Cunningham outlines that most homeless people are single adults. Micro-units are a housing concept that need further research to best be applied to urban planning and policy making addressing homelessness.
- What will an affordable, effective and sustainable permanent supportive housing model look like?
Cunningham highlights the need for research to build scalable solutions.
Ready to Tackle Key Questions
Thanks to the Benioff’s generous donation, this research can now be carried out. Kushel confirmed her desire to use the funds allocated to UCSF to tackle these topics, among others. Key questions she aims to address include:
- Who is not being served by the permanent supportive housing model?
Kushel outlines that current services are not meeting the needs of all homeless people. Thus, her research will analyze the gaps in coverage and find the best solution for addressing homelessness in the Bay Area.
- How can services be designed for an aging homeless population?
By 2030, the aging homeless population has been predicted to triple. Kushel feels research will need to be designed to serve this vulnerable and expanding population.
- Will services for homeless people also encompass personal care?
Many individuals such as those living with dementia or who have developmental disabilities require personal care assistance. Kushel questions how existing care programs can be modified to fit with a new model to addressing homelessness.
- What happens if low-cost housing options are placed in high-cost areas?
Kushel outlines the need to better explore how to design a constellation of care services across communities, which allow service providers to meet the needs of a diverse population of recipients.
Kushel goes on to explain the enormity of the situation she is facing. Currently in San Francisco, a single unit could cost $600,000. The expenses of building all the necessary units, modifying existing services such as Medicaid, and adequately addressing Bay Area homelessness are immense.
As a tremendous a problem as this is, Kushel believes it can be solved. Research is the critical component necessary to arrive at the right solution.
Corporate Social Responsibility in Action
Every major business has tried to work corporate social responsibility into their branding. Salesforce is taking things quite a bit further.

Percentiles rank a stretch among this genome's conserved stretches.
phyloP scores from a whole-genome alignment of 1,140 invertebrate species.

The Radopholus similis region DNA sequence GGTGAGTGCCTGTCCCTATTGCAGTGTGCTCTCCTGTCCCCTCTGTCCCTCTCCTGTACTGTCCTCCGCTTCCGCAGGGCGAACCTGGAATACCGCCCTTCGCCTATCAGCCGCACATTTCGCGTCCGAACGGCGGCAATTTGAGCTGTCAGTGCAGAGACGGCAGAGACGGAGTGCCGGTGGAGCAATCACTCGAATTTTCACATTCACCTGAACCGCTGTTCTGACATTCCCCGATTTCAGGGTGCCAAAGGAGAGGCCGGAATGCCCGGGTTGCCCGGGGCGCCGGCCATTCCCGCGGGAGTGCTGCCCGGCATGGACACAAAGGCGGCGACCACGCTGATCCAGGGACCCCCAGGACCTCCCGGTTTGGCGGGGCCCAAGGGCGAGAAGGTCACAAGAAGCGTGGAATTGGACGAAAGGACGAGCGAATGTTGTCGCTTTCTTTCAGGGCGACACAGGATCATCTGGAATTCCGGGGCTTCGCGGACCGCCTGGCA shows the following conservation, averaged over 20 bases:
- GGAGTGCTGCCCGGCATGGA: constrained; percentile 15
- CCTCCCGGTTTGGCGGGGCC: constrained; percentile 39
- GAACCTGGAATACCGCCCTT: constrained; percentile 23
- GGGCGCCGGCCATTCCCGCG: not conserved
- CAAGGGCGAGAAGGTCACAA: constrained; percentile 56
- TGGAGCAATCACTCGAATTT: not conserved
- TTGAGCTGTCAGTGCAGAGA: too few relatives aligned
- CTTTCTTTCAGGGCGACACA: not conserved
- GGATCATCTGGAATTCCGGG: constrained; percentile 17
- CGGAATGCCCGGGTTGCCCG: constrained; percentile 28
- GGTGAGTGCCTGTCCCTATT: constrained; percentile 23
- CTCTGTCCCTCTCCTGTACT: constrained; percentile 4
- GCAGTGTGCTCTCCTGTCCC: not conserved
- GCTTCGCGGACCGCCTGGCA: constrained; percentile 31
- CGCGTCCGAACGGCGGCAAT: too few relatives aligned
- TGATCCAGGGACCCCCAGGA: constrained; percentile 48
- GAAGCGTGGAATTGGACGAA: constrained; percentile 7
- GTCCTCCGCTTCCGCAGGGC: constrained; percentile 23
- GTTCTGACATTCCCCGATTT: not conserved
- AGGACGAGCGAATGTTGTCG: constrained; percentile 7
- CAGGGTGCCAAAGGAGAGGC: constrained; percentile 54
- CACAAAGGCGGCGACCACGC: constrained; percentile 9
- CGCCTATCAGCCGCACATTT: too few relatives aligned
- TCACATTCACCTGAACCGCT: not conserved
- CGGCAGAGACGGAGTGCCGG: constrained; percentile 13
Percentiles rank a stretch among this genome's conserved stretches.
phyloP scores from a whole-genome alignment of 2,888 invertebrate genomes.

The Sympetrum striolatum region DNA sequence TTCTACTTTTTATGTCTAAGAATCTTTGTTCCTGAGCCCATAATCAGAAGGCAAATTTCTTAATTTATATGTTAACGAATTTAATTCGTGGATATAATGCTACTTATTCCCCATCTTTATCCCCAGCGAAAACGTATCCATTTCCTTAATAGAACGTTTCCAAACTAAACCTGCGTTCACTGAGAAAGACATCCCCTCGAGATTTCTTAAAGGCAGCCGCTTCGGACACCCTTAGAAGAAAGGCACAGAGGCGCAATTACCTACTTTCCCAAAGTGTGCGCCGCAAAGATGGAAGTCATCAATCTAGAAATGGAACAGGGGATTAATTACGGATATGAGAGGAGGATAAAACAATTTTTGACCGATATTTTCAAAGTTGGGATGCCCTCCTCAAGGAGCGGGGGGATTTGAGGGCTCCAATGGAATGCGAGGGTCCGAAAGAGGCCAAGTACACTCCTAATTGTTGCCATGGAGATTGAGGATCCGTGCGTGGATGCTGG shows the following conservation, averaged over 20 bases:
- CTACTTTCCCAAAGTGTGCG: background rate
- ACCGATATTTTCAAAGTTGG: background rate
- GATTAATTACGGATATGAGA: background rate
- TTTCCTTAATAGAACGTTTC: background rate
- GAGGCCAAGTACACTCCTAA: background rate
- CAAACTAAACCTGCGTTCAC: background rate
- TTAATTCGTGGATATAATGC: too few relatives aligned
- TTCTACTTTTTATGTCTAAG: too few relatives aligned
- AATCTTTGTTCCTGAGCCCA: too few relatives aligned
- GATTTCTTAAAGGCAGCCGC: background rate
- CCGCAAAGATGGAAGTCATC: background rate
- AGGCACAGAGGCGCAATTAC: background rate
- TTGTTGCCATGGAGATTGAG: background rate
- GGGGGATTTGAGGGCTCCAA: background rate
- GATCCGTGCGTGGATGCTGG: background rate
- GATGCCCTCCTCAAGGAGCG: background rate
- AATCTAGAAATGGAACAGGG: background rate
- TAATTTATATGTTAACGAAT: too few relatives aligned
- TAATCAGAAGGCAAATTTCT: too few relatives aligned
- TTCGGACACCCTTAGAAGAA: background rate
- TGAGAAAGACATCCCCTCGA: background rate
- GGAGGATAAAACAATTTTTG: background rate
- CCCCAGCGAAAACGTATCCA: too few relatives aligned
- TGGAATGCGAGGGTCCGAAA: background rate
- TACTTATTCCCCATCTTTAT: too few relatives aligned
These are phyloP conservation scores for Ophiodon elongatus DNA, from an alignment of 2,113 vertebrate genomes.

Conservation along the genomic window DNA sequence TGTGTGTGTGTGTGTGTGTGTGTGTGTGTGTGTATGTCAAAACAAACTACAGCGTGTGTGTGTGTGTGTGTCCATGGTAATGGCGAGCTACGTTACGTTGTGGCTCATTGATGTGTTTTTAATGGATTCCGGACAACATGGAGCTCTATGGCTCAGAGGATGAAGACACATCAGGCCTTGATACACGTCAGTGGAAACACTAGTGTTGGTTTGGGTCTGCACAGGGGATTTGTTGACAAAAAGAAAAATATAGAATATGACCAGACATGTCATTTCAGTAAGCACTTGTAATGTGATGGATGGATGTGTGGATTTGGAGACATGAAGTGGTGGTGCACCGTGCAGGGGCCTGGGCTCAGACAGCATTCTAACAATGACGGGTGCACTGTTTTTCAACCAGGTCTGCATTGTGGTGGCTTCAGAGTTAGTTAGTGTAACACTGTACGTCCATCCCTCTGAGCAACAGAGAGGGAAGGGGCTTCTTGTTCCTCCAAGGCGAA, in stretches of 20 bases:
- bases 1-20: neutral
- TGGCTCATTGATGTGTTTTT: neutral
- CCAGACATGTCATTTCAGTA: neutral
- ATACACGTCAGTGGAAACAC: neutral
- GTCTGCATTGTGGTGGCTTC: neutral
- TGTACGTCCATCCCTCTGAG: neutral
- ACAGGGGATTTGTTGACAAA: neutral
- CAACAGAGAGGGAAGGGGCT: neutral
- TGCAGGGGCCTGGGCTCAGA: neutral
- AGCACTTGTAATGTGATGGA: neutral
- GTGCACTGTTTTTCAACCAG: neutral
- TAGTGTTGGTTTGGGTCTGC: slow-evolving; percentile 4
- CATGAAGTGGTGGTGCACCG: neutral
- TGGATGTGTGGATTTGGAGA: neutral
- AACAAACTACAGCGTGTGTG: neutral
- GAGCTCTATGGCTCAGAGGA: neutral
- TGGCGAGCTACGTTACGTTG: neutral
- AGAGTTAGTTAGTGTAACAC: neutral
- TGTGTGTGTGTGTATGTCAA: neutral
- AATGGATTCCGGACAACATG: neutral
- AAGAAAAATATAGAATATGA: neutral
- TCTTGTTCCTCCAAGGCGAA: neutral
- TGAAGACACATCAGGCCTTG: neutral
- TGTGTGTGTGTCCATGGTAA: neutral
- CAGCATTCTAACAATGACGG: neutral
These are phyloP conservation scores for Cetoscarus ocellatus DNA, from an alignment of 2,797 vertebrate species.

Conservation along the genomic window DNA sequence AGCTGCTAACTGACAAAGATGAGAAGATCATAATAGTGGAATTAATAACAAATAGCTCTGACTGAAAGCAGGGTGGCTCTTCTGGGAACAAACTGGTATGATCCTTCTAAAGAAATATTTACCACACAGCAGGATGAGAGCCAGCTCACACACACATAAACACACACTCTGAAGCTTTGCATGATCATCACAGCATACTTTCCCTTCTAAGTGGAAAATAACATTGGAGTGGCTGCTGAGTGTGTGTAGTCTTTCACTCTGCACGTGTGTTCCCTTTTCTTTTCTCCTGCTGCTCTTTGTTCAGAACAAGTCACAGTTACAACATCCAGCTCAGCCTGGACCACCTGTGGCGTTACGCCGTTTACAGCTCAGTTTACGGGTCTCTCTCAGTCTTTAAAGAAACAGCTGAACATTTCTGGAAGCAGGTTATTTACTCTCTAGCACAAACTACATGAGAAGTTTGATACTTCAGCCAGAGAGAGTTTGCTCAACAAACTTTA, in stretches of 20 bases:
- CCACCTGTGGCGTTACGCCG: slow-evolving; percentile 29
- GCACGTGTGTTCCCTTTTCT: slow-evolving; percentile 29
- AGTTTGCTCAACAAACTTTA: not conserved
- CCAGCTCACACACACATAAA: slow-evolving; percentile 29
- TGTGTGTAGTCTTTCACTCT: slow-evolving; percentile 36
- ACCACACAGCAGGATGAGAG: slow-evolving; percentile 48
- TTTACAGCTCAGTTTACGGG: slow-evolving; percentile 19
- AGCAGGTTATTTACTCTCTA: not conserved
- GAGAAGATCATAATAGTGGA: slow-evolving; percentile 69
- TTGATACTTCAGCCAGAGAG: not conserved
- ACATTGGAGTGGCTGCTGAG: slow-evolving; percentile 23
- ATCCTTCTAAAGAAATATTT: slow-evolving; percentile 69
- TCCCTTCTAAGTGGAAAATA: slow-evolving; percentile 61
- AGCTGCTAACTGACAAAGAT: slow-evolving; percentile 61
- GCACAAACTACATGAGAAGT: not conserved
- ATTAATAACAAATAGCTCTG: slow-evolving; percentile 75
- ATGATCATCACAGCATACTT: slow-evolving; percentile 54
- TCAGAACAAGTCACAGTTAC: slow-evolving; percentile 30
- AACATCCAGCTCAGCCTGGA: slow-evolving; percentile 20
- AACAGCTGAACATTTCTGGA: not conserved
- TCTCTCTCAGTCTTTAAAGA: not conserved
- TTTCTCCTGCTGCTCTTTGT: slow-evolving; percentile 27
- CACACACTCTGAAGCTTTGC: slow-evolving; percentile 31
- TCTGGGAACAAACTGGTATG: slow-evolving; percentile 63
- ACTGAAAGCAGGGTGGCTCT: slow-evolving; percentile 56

The idea is simple. Businesses are not only responsible to shareholders, but also to their employees, communities, and the general public. Benioff is the rare, altruistic business maverick who lives and breathes corporate social responsibility. For Benioff, being a good, respectful neighbor is not something to do when the cameras are watching. He has a long history of this kind of thing.
In 2018, he donated $11.5 million to the University of California at San Francisco. He also donated $6.1 million to help secure a lease for the Bristol Hotel, which is now part of a low-cost housing project known as the Bristol House.
Since 2005, the Benioffs have donated more than $357 million to the University of California. Last year, Benioff helped raise more than $100 million to support the Tipping Point Community, another low-cost housing initiative. He and his wife also donated $11.5 million to Hamilton Families, a Bay Area nonprofit that helps to move people off the street and into long-term, stable housing. The Benioffs also donated more than $50 million to San Francisco and Oakland school districts in the last five years.
Salesforce has been a leader in offering its services to nonprofit organizations.
Both Salesforce and Benioff have been vocal about the direction they would like to see Silicon Valley’s tech giants go in. Many of his fellow tech leaders, notably Jack Dorsey of Twitter and Marc Zuckerberg of Facebook, publicly disagree.
Nonetheless, the evidence continues to mount. Benioff is a Bay Area business leader and pillar of his community. Together, he and his wife, Lynne, have set an amazing example.
For those who are passionate about ending homelessness in the United States, it’s time to celebrate. Not because the story is over and the game is won, but because we’ve reached an unmistakable and exciting moment.
A Victory and a Moment to Celebrate
When I was completing my Social Work Master’s Degree, my professor stressed the need to celebrate moments like this. I will never forget the clear conviction in Dr. Suzy Comerford’s voice as she told me the importance of acknowledging victories in life.
While far from complete, the fact a prominent business leader made this generous donation to end homelessness is a victory. Thanks to the passion, resources, and tenacity of Lynne and Marc Benioff, lives will be impacted around the world.
This is a shining example of true philanthropy. Individuals, families, and organizations across the United States are working every day to help make our country better.
America is without a doubt one of the greatest nations on the planet. While we still have much to do, moments like this remind me of how far we have come.
As the storms of life rage around you, don’t forget to stop and celebrate the victories of life.
Thank you to Lynne and Marc Benioff for giving me one more reason to be grateful and reverent. Together, we are helping to end homelessness!